- take responsibility for the application of international standards set by the International Civil Aviation Organisation and European legislation; and
- deliver airport infrastructure which maximises safety and operational efficiency making best use of technological advances where appropriate.
These responsibilities would give greater opportunity for the reduction of operating costs at Scotland's smaller airports without compromising safety, opening up the potential to develop to provide a better service to communities and customers.
What could the future look like - increasing road safety
4.14. The recently published Road Safety Framework for Scotland set out the Scottish government's vision, priorities and commitments to 2020, under the current devolution arrangements. With devolution max or independence, we would be able to explore further many of the issues we have suggested to the UK government in response to their road and safety consultations over the past year.
Box 20: Case Study - Firearms Law
Scottish Ministers have called for all firearms law to be devolved, not just the regulation of airguns as the Commission on Scottish Devolution recommended. This would allow for an overhaul of the whole firearms regime to make it consistent, easier to understand and easier to enforce. In short, it would allow for a coherent approach for Scotland, avoiding unnecessary complexity or potential loopholes and allowing an integrated approach to regulation to be developed to best meet Scotland's interests and needs. The Scottish Parliament would be better able to protect communities from illegal or irresponsible use of firearms, as it has in relation to knives and other offensive weapons, making it absolutely clear what is acceptable in our society.
A coherent firearms policy for Scotland could also make it easier for legitimate firearms users to go about their activities than it is under the current confusing and incoherent system. Equally, policy could be developed acknowledging and supporting the important contribution to the country's economy made by shooting sports and related industries.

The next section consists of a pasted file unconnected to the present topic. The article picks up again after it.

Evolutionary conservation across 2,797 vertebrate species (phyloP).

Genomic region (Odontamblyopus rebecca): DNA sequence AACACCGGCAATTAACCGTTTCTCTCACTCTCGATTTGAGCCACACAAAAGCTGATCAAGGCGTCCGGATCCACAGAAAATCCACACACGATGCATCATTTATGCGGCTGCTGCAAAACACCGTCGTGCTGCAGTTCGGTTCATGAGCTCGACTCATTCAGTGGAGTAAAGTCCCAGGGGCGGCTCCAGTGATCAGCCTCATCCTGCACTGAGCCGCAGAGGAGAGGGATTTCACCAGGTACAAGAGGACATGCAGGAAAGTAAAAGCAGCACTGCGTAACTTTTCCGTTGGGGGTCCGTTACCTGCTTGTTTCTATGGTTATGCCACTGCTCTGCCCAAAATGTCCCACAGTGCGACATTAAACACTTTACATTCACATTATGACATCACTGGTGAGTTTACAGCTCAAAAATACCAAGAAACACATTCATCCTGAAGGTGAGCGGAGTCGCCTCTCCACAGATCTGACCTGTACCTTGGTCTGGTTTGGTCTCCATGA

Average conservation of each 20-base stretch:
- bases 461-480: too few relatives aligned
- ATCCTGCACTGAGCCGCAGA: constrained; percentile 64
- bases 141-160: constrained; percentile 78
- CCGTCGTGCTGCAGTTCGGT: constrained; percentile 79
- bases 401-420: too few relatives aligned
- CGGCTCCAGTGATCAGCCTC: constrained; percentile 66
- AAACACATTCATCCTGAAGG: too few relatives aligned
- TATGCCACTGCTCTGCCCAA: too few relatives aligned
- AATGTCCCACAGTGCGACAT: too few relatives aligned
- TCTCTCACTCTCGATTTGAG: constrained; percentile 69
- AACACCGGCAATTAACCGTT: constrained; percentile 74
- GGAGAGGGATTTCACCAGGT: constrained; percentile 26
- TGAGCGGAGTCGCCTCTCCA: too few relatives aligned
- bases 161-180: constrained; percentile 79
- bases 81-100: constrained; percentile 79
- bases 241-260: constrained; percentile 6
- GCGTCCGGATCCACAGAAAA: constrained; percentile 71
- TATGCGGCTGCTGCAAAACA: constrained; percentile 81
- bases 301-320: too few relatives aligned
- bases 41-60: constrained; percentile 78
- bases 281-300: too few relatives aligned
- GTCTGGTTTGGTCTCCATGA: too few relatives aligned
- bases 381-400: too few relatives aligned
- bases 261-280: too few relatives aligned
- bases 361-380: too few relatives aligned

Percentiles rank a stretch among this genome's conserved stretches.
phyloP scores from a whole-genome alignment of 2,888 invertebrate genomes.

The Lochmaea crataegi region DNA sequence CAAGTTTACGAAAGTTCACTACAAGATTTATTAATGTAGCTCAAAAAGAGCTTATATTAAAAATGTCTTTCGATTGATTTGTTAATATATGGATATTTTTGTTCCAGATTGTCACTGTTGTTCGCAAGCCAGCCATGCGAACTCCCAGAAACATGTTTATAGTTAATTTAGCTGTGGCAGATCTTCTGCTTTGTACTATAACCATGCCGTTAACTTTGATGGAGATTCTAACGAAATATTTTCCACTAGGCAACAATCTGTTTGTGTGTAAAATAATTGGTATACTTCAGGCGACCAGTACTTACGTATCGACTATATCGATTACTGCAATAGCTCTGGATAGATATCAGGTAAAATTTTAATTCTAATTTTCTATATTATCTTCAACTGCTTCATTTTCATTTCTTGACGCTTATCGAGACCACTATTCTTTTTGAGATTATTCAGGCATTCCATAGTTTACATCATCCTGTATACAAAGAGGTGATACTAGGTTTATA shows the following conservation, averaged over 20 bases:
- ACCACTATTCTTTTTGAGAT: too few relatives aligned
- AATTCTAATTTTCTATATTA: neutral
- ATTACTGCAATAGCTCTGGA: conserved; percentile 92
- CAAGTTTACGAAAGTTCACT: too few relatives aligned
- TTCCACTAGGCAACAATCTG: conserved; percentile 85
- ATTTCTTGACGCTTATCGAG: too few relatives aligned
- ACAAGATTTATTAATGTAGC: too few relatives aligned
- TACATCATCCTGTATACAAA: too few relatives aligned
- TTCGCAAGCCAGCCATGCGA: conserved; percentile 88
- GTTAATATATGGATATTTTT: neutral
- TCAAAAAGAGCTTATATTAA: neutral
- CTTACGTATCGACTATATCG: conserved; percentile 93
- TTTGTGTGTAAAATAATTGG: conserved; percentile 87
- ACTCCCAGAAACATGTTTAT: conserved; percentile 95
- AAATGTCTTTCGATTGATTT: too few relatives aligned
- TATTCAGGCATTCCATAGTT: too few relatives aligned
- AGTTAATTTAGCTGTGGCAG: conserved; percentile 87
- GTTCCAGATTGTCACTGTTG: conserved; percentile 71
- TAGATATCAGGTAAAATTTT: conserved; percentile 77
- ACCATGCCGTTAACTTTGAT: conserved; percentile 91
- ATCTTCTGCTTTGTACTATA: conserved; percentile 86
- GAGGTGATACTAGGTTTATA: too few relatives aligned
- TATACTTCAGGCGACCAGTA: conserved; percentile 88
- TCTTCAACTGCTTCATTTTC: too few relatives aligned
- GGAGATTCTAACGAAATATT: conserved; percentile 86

Legislation could be designed to minimise overlapping or inconsistent regulation north and south of the border, reducing confusion or unnecessary costs. Responsibility for knife licensing, for example, is devolved to the Scottish Parliament, but it does not have powers to regulate firearms. The Scottish Parliament has been able to establish a system governing knives that meets Scotland's needs, and the Scottish Government believes that it should be able to do so for other lethal weapons such as firearms.
Regulation of businesses providing housing services
4.15. Many house-owners and tenants are affected by the activities of private sector businesses that provide services relating to houses. These include property managers, letting agents, selling agents, financial services including those selling equity release schemes, surveyors and building firms in the maintenance, repair and improvement sectors.4.16. Consumer protection law governs the way such services are provided and can regulate for specific services as well as on a general basis. These aspects of regulation are reserved to the UK Government. However, Scotland's housing stock and market are different from those of England, as are property law, traditions for support services such as factoring and, of course, the nature and experience of home ownership. So, quite apart from differing policy objectives in Scotland, these inherent differences mean that different approaches may be needed to ensure that consumers' interests as owners and tenants in Scotland are adequately protected.
Box 21: Case Study - Regulation of Businesses Providing Housing Services
The reservation of consumer protection means that the Scottish Government often cannot ensure that regulation provides necessary protection for consumers that is suitable for Scottish circumstances. This may obstruct a package of measures which provides the right balance between formal regulation and a voluntary self-regulation approach. Scotland is dependent on Westminster for legislation. An issue which may be a priority for Scotland may be low priority for Westminster and affected by Westminster political issues, such as the prospects for regulation of property managers and letting agents, driven by a different agenda in England.
4.17. While policy areas in this paper are largely devolved, Scotland is in many cases prevented from using the most appropriate mechanism to implement policies as responsibility for some aspects of regulation remains reserved.